The unimportance of analysis type contrasts with the suggestions of Colless (1982) and Shao and Sokal (1990). In fact, a "naive" t-test, which deliberately neither controlled tree size nor removed outgroups from cladograms, found cladograms less balanced (although the difference was of marginal significance; randomization P= 0.059). This can be accounted for on the grounds that cladistic trees were smaller (Wilcoxon test, normal approximation, Z = 2.82, P = 0.0048; and small trees are more imbalanced), and trees with outgroups (always cladograms) were more imbalanced (43 more, 7 less, 7 equal; sign test P < 0.0001). Clearly, although artificial data sets can be constructed for which the methods disagree markedly on topology (E. Theriot, pers. comm.), comparable samples of real cladistic and phenetic trees are indistinguishable in terms of balance; the previous suggestions appear to have been ill-founded.
The unimportance of taxon rank is consistent with the results of Dial and Marzluff (1989) for classifications. On the other hand, Guyer and Slowinski (1991) found that trees of genera were more balanced than those of species. This lack of agreement is puzzling, and the topic is worthy of further examination.
Regression analysis confirmed the importance of tree size. When data were pooled across taxon rank and analysis type, tree size explained 82% of the variation in mean tree imbalance (mean imbalance = 0.878 - 0.03 9 x (tree size), [R.sup.2] = 0.82; P < 0.0001). This result reinforces the conclusion that tree size must be considered in analyzing balance.
3. Estimated Trees and the Random Speciation Model
Estimated trees were much less balanced than expected from the random speciation model (combined test: [X.sup.2] = 108.06, df = 22, P < 0.0001; see Fig. 2). Guyer and Slowinski (1991) and Raup et al. (1973) reported similar discrepancies. Savage (1983) found significant differences (between topology frequencies of estimated and random-specification trees) for 5-member trees, but not for 4-, 6-, or 7-member trees. He did not comment on any differences in mean imbalance, and because his sets of trees of different sizes were not independent (some small trees were subsets of larger trees) his tests for different sizes cannot be combined.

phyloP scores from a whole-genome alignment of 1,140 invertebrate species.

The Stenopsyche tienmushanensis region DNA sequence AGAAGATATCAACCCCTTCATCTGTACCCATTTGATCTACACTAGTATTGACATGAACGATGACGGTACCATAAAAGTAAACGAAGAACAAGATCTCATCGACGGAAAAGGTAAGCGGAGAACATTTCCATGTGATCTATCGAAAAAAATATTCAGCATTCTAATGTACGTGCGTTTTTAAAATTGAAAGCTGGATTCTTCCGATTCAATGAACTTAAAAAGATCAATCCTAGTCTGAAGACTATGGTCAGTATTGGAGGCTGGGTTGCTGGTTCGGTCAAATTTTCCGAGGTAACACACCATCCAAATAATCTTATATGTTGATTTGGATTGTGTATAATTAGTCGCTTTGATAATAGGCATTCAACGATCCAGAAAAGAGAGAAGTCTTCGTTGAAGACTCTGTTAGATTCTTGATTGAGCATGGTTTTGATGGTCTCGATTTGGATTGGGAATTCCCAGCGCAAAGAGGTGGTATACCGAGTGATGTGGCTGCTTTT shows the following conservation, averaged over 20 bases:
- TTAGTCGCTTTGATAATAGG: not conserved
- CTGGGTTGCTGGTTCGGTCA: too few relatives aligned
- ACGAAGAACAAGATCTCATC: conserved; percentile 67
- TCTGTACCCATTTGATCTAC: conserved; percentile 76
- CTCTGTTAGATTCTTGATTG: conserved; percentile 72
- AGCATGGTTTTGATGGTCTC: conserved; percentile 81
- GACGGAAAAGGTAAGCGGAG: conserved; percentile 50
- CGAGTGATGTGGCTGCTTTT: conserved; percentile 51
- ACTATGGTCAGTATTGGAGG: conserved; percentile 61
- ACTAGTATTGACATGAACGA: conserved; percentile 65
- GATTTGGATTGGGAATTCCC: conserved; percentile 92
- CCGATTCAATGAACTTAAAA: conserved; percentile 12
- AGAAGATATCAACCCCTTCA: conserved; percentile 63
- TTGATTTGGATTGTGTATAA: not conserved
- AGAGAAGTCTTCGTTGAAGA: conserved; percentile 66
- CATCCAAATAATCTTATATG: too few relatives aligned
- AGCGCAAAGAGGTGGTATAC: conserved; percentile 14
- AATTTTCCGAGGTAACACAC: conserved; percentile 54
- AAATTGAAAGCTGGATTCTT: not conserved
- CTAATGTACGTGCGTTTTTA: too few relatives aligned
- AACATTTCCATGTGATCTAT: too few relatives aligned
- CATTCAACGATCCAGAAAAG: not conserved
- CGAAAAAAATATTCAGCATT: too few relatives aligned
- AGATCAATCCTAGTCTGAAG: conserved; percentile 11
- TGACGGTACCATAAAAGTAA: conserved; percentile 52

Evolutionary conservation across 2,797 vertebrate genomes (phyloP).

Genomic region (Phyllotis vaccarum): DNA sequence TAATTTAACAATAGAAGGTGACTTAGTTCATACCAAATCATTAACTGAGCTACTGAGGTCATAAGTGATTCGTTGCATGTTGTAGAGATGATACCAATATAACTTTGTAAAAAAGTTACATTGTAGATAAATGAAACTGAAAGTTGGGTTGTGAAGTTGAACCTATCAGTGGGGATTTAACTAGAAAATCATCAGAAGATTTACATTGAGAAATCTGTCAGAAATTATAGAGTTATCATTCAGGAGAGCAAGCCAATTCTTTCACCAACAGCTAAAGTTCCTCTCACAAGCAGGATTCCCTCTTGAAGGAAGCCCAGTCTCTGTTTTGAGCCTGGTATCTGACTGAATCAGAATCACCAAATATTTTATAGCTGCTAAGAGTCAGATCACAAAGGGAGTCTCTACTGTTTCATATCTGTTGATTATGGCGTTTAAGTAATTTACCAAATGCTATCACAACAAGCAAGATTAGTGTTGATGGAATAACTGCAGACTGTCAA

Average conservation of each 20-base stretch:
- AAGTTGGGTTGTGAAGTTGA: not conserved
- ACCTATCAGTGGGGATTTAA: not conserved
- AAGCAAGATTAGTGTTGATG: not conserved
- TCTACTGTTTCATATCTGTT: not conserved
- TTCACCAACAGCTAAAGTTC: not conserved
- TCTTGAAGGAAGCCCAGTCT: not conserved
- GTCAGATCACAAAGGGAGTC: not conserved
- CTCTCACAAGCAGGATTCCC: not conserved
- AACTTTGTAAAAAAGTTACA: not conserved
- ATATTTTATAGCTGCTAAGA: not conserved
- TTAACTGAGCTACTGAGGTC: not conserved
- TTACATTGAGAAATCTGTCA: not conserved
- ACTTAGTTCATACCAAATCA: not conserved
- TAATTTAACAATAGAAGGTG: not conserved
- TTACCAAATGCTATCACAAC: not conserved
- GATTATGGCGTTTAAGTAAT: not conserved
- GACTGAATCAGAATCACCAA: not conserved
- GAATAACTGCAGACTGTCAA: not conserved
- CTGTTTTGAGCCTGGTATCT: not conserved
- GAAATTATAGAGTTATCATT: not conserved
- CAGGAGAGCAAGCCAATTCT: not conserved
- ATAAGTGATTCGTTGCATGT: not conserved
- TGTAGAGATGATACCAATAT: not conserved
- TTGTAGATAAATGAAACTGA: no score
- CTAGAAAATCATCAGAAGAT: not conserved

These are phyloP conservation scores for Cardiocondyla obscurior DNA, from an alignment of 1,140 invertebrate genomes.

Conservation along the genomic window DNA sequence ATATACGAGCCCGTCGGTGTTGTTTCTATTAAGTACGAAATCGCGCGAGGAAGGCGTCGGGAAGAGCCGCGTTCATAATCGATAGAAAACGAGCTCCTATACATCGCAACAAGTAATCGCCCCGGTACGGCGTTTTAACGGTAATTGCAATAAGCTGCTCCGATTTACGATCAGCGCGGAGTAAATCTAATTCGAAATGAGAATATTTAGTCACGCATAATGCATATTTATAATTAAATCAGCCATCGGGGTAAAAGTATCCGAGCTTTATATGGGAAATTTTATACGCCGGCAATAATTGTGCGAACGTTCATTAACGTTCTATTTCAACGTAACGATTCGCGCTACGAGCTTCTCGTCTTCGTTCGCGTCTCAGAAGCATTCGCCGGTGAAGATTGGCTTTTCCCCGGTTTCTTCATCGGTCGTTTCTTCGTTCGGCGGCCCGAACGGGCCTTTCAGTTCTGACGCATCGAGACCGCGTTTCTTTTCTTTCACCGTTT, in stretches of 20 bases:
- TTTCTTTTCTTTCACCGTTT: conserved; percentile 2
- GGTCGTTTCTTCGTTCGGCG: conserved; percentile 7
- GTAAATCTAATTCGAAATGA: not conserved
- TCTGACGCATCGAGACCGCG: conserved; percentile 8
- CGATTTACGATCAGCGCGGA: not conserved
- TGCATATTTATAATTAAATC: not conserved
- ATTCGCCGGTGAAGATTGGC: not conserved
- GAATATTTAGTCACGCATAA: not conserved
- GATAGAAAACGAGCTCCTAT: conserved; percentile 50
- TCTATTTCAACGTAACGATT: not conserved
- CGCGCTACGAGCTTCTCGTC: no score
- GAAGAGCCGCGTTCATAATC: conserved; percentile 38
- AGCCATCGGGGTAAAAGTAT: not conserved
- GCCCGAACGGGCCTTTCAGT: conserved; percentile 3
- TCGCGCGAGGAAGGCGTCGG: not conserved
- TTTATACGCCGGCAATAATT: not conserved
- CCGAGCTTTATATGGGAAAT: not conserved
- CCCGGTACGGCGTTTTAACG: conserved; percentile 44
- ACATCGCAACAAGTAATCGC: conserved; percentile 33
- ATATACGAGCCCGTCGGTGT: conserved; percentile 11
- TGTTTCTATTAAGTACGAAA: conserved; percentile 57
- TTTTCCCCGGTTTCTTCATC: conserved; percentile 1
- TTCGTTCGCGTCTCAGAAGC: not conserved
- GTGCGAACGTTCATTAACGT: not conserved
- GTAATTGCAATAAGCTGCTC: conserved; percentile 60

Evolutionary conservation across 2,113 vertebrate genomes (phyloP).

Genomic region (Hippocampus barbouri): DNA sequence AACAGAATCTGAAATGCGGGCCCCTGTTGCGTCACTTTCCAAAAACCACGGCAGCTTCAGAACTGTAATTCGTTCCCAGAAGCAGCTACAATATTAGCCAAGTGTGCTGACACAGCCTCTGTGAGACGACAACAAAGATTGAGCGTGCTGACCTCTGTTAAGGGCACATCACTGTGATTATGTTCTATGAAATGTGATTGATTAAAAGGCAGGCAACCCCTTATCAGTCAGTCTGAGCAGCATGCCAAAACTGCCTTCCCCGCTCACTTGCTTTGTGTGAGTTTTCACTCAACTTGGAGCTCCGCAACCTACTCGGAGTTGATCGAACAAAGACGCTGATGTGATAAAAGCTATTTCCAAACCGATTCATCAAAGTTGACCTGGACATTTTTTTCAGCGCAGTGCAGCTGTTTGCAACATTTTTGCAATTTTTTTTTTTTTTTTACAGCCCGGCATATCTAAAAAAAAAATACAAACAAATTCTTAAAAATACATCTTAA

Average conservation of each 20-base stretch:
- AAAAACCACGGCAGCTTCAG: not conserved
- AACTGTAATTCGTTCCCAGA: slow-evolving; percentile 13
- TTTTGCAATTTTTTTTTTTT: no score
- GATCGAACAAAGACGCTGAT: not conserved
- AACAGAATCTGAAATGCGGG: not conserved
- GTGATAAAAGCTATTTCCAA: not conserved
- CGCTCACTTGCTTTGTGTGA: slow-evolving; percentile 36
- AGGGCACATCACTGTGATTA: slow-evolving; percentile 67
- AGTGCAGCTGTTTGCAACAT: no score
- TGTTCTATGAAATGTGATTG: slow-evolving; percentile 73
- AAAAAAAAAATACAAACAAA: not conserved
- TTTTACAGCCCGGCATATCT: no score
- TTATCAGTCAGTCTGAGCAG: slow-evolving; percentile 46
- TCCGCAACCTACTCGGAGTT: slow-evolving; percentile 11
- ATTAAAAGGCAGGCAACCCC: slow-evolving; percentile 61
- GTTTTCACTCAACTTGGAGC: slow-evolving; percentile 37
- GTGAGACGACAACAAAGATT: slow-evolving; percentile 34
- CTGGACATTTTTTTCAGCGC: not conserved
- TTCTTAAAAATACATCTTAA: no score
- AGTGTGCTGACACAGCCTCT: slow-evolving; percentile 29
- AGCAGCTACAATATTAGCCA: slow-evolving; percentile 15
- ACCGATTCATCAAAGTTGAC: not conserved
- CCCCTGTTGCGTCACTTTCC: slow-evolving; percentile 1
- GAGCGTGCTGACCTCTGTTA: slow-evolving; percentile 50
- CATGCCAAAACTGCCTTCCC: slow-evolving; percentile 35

The equivalent phenomenon in classifications is also familiar, although rarely explicitly tested: one or a few subtaxa often account for much of the diversity of a larger taxon. For instance, most mammals are rodents, most birds are passerines, and most insects are beetles (e.g., Anderson, 1974; Willis and Yule, 1922; Dial and Marzluff, 1989).
A tendency for speciation or extinction rates to vary randomly among lineages would produce more imbalanced trees. Grant (1963) and Stanley (1979) have pointed out that non-random variation of rates would also produce imbalanced trees. Although many studies have implied or demonstrated variable speciation or extinction rates (Bush et al., 1977; Eldredge, 1989; Levin and Wilson, 1976; Raup et al., 1973; Simpson, 1953; Stanley et al., 1981; papers in Eldredge and Stanley, 1984), the degree, causes, and implications of such variability are contentious (e.g., Eldredge, 1984; Stanley 1984).
Variability of speciation or extinction rates provides the necessary raw material for the operation of species sorting (Eldredge, 1989). That patterns in balance of estimated trees are inconsistent with the uniform-rate model corroborates (from a novel angle) the existence of such variability, although it need not necessarily imply an important role of species sorting in macroevolution. Variable rates have also been held necessary to account for observed radiations of some groups (e.g., Bivalvia since the Triassic; Stanley et al., 1981).
The balance predictions of more sophisticated speciation models, incorporating specific patterns of variable rates, would be worthy of attention. When corrected for tree size, comparisons of balance using Im on cladograms, phenograms, and simulated trees provide a direct, powerful approach to the study of patterns in branching evolution. Studies comparing balance among different theoretical models, major clades or ecological types could prove rewarding.